And if anyone wonders, yes I am old enough to have fished with a bamboo pole, fibreglass and now carbon. I was probably one of the first to fish a pole on the Trent in the mid 70s (framed with a catch of roach & small chub). I still have my fibreglass poles as well as all the carbon poles I have owned.  Most of the carbon ones are still used occasionally.
Buying A First Pole
Once you decide to buy a pole you will realise what a wide choice you have. I cannot tell you what to buy, at the end of the day that has to be personal choice based on your style of fishing and budget. I will tell you what not to buy – initially. 

I will try and keep any advice on poles as generic as I can. They are, after all, used on all types of venue – canals, rivers, natural and commercial lakes. And used for all species. Though today I guess the majority are manufactured for, sold for and used for commercial carp fishing.
Do not go out and buy a top of the range “flagship” pole before you have learned how to fish the pole, any pole. Buying the best straight away will not guarantee you instant success and will certainly not guarantee you even like this style of fishing.  I guarantee you will break a section before you master the beast.
And don’t get hung up on thinking you NEED 16 metres of pole to catch fish. Just as many are caught within ten metres of the bank as further out. Fishing closer in for a while will teach you how to control the float, feed, cope with windy days and learn how to ship smoothly and safely. Before the advent of carbon fibre poles I was quite happy catching fish with seven metre fibreglass.
For a good guide on buying a pole have a read of Gaz Malman’s post on
My advice would be to initially buy a comparatively cheap margin or short pole. These are available for between £50 and around £250.
  • Being stronger you are less likely to break a section while learning. More expensive poles will be lighter but more fragile.

  • You will not be tempted to try and fish at 16 metres at your first attempt

  • When you do buy THE pole you will have the margin pole for that very purpose – fishing the margins (if you fish commercial lakes) or just as a spare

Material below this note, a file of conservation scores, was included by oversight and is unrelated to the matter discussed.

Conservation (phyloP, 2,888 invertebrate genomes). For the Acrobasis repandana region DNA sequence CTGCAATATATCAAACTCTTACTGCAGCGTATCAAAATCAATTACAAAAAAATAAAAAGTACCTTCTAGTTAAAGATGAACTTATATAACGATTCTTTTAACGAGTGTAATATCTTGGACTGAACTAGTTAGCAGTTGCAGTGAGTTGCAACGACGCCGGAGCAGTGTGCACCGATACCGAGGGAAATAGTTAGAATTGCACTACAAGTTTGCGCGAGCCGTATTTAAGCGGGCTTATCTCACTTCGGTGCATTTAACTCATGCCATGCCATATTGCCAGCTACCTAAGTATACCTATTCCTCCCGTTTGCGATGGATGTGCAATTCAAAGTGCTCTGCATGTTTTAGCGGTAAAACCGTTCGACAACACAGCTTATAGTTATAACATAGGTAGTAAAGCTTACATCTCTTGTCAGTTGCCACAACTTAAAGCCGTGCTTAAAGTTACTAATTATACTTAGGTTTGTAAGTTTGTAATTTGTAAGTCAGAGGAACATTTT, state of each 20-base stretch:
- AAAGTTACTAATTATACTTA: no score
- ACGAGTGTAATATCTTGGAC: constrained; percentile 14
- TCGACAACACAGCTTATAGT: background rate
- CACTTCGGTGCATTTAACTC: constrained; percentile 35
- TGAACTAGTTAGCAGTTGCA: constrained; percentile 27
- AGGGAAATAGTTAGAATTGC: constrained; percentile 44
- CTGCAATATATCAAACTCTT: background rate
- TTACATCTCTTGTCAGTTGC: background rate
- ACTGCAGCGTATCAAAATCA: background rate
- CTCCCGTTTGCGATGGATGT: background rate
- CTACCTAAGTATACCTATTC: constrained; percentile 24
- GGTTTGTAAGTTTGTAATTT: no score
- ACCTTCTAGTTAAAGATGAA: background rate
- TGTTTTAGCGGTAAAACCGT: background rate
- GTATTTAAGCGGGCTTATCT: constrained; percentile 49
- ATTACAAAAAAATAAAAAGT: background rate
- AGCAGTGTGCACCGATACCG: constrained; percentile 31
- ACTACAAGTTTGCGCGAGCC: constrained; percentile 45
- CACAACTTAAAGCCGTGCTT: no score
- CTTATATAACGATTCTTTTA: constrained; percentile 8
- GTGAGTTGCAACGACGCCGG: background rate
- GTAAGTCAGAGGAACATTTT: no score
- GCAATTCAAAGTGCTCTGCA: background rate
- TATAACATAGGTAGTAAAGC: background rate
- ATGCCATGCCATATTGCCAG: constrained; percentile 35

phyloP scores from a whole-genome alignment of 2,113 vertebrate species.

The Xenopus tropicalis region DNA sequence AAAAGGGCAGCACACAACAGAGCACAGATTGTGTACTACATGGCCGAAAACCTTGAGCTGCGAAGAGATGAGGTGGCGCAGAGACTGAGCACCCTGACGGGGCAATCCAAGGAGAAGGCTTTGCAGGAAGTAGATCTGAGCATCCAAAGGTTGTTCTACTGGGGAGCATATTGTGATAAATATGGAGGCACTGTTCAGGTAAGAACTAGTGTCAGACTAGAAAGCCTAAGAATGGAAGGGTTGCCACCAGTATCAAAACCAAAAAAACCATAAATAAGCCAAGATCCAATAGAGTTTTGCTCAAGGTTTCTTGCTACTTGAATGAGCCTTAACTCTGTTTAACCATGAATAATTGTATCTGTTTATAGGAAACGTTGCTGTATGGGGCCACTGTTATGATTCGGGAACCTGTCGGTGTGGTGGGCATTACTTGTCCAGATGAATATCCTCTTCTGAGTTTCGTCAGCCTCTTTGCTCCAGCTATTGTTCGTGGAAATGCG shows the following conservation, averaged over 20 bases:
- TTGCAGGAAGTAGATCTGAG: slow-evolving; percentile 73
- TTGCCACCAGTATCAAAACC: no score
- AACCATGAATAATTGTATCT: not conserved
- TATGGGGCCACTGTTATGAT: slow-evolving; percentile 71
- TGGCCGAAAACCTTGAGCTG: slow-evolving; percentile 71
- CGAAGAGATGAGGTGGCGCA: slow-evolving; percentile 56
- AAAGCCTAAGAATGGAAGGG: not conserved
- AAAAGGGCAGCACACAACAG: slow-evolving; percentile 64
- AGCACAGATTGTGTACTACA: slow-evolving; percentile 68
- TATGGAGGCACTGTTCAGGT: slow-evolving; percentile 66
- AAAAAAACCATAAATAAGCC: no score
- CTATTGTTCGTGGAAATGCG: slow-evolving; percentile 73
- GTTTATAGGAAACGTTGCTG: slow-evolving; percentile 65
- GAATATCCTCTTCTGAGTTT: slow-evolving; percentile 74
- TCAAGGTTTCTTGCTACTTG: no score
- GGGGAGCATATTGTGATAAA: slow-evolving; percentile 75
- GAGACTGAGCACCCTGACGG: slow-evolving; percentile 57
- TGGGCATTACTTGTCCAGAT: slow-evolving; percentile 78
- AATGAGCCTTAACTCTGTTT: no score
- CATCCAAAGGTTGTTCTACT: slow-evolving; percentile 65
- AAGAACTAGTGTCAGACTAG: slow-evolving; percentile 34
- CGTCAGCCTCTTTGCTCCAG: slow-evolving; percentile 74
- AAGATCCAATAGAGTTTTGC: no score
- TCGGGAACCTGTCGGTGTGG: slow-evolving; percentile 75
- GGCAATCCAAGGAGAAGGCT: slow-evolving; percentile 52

• If you decide pole fishing is not for you then you have not wasted hundreds or thousands of pounds

  • As you take time to improve your pole fishing skills then you will have had time to learn what poles are out there and which will suit you and your fishing

  • Any short pole will be useable for fishing any type of venue and any type or size of fish. The size of elastic and matching lines will adapt the pole to various uses. And while you can successfully fish light lines and elastics in a strong pole the reverse is not a good idea.
Margin poles tend to be no more than 10 – 11 metres. Once you are comfortable handling this length of pole you will be ready to try something longer.

I might suggest you get along to a tackle shop where they have poles made up in a “pole alley”, but as a novice you really won’t know what you are looking for or feeling when trying poles out.

The best advice I think I can give is to buy a margin or short pole bearing one of the recognised brand names. They are unlikely to be selling something that is totally unusable. For myself I have a Maver Abyss X Margin pole, £50 and 9.5 metres. Bought purely on instinct that with the Maver name it would be OK. Was it? Well, a few months after buying it I bought a second so I had a complete set of spares and/or a spare, strong pole to lend to anyone who wanted to try pole fishing plus another couple of topkits.  A great piece of kit for the money. Pole fishing does not have to cost the earth.